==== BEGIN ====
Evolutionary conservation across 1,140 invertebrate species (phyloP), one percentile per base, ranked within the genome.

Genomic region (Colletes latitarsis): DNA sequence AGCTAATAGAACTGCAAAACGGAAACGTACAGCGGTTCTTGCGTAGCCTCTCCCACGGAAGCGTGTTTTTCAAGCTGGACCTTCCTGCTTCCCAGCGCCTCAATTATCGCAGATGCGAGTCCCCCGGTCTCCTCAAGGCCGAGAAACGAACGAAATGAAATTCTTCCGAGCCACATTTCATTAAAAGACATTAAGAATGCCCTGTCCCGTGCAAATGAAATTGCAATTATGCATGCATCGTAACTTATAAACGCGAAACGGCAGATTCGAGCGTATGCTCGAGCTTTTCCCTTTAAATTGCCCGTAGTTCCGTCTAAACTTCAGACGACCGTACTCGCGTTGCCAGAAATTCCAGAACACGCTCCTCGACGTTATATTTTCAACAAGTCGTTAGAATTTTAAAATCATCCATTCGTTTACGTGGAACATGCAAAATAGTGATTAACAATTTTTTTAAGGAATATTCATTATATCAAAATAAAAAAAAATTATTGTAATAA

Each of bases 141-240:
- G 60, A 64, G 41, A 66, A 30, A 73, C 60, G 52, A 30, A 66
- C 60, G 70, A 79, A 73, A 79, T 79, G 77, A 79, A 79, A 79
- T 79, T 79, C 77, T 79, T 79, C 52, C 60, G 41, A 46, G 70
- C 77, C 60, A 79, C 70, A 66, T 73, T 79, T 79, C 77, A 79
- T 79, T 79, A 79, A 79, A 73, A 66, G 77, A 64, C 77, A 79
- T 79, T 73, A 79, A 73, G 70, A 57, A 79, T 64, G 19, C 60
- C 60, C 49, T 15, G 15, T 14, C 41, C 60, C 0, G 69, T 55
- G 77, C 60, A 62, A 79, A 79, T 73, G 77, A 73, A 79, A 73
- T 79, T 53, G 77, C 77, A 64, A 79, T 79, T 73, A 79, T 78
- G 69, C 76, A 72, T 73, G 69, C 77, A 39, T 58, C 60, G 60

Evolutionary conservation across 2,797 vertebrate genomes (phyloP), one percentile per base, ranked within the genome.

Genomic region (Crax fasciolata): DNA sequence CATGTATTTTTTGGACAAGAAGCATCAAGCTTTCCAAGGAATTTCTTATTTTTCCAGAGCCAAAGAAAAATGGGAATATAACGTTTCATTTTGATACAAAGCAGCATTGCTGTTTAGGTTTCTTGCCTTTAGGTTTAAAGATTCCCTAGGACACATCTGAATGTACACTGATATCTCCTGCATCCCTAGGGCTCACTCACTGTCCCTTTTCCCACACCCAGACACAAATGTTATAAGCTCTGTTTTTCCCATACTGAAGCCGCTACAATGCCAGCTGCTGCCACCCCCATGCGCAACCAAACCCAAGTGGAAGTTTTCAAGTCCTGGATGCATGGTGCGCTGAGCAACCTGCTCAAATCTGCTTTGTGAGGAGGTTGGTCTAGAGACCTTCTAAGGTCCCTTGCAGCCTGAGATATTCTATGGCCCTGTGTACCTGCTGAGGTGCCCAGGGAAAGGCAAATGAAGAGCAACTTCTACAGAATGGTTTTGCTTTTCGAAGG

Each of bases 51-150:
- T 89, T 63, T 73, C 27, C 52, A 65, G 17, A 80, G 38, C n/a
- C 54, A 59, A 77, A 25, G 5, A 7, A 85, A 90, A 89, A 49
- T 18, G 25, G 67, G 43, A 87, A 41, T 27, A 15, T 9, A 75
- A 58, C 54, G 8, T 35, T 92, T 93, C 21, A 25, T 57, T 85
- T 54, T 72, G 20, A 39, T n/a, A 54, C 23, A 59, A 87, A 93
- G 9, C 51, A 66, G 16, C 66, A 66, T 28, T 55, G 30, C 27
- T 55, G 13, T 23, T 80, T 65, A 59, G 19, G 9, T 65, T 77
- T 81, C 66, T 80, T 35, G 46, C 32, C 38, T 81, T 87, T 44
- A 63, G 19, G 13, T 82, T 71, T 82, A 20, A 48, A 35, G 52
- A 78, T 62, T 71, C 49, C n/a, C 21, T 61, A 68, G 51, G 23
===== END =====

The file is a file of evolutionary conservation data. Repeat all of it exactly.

Evolutionary conservation across 1,140 invertebrate species (phyloP), one percentile per base, ranked within the genome.

Genomic region (Colletes latitarsis): DNA sequence AGCTAATAGAACTGCAAAACGGAAACGTACAGCGGTTCTTGCGTAGCCTCTCCCACGGAAGCGTGTTTTTCAAGCTGGACCTTCCTGCTTCCCAGCGCCTCAATTATCGCAGATGCGAGTCCCCCGGTCTCCTCAAGGCCGAGAAACGAACGAAATGAAATTCTTCCGAGCCACATTTCATTAAAAGACATTAAGAATGCCCTGTCCCGTGCAAATGAAATTGCAATTATGCATGCATCGTAACTTATAAACGCGAAACGGCAGATTCGAGCGTATGCTCGAGCTTTTCCCTTTAAATTGCCCGTAGTTCCGTCTAAACTTCAGACGACCGTACTCGCGTTGCCAGAAATTCCAGAACACGCTCCTCGACGTTATATTTTCAACAAGTCGTTAGAATTTTAAAATCATCCATTCGTTTACGTGGAACATGCAAAATAGTGATTAACAATTTTTTTAAGGAATATTCATTATATCAAAATAAAAAAAAATTATTGTAATAA

Each of bases 141-240:
- G 60, A 64, G 41, A 66, A 30, A 73, C 60, G 52, A 30, A 66
- C 60, G 70, A 79, A 73, A 79, T 79, G 77, A 79, A 79, A 79
- T 79, T 79, C 77, T 79, T 79, C 52, C 60, G 41, A 46, G 70
- C 77, C 60, A 79, C 70, A 66, T 73, T 79, T 79, C 77, A 79
- T 79, T 79, A 79, A 79, A 73, A 66, G 77, A 64, C 77, A 79
- T 79, T 73, A 79, A 73, G 70, A 57, A 79, T 64, G 19, C 60
- C 60, C 49, T 15, G 15, T 14, C 41, C 60, C 0, G 69, T 55
- G 77, C 60, A 62, A 79, A 79, T 73, G 77, A 73, A 79, A 73
- T 79, T 53, G 77, C 77, A 64, A 79, T 79, T 73, A 79, T 78
- G 69, C 76, A 72, T 73, G 69, C 77, A 39, T 58, C 60, G 60

Evolutionary conservation across 2,797 vertebrate genomes (phyloP), one percentile per base, ranked within the genome.

Genomic region (Crax fasciolata): DNA sequence CATGTATTTTTTGGACAAGAAGCATCAAGCTTTCCAAGGAATTTCTTATTTTTCCAGAGCCAAAGAAAAATGGGAATATAACGTTTCATTTTGATACAAAGCAGCATTGCTGTTTAGGTTTCTTGCCTTTAGGTTTAAAGATTCCCTAGGACACATCTGAATGTACACTGATATCTCCTGCATCCCTAGGGCTCACTCACTGTCCCTTTTCCCACACCCAGACACAAATGTTATAAGCTCTGTTTTTCCCATACTGAAGCCGCTACAATGCCAGCTGCTGCCACCCCCATGCGCAACCAAACCCAAGTGGAAGTTTTCAAGTCCTGGATGCATGGTGCGCTGAGCAACCTGCTCAAATCTGCTTTGTGAGGAGGTTGGTCTAGAGACCTTCTAAGGTCCCTTGCAGCCTGAGATATTCTATGGCCCTGTGTACCTGCTGAGGTGCCCAGGGAAAGGCAAATGAAGAGCAACTTCTACAGAATGGTTTTGCTTTTCGAAGG

Each of bases 51-150:
- T 89, T 63, T 73, C 27, C 52, A 65, G 17, A 80, G 38, C n/a
- C 54, A 59, A 77, A 25, G 5, A 7, A 85, A 90, A 89, A 49
- T 18, G 25, G 67, G 43, A 87, A 41, T 27, A 15, T 9, A 75
- A 58, C 54, G 8, T 35, T 92, T 93, C 21, A 25, T 57, T 85
- T 54, T 72, G 20, A 39, T n/a, A 54, C 23, A 59, A 87, A 93
- G 9, C 51, A 66, G 16, C 66, A 66, T 28, T 55, G 30, C 27
- T 55, G 13, T 23, T 80, T 65, A 59, G 19, G 9, T 65, T 77
- T 81, C 66, T 80, T 35, G 46, C 32, C 38, T 81, T 87, T 44
- A 63, G 19, G 13, T 82, T 71, T 82, A 20, A 48, A 35, G 52
- A 78, T 62, T 71, C 49, C n/a, C 21, T 61, A 68, G 51, G 23